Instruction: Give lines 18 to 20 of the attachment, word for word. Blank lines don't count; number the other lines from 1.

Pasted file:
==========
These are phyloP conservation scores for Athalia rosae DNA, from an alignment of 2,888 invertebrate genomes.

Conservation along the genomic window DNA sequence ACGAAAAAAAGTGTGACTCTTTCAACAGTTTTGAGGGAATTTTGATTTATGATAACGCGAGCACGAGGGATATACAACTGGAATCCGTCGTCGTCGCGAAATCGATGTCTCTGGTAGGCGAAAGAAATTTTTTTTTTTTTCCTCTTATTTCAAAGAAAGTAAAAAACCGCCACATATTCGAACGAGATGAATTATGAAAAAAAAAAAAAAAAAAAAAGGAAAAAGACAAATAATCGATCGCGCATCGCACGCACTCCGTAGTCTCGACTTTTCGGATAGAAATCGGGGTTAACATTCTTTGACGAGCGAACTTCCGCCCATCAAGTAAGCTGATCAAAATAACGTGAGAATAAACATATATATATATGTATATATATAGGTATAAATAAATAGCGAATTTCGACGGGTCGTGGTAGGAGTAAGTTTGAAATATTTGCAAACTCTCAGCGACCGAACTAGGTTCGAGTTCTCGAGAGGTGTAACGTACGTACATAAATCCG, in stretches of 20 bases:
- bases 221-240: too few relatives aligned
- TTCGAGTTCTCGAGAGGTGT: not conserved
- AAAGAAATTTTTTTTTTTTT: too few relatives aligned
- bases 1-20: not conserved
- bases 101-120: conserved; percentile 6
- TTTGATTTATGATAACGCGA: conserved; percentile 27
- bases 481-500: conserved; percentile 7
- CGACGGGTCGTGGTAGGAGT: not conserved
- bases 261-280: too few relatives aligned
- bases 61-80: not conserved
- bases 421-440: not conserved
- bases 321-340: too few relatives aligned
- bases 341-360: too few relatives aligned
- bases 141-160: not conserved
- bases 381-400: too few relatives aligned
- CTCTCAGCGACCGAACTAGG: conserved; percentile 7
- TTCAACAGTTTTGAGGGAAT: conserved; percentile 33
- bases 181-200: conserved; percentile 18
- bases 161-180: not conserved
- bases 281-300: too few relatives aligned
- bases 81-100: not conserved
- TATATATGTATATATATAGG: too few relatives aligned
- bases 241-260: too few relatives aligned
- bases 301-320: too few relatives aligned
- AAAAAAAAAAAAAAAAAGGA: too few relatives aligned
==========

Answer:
- CTCTCAGCGACCGAACTAGG: conserved; percentile 7
- TTCAACAGTTTTGAGGGAAT: conserved; percentile 33
- bases 181-200: conserved; percentile 18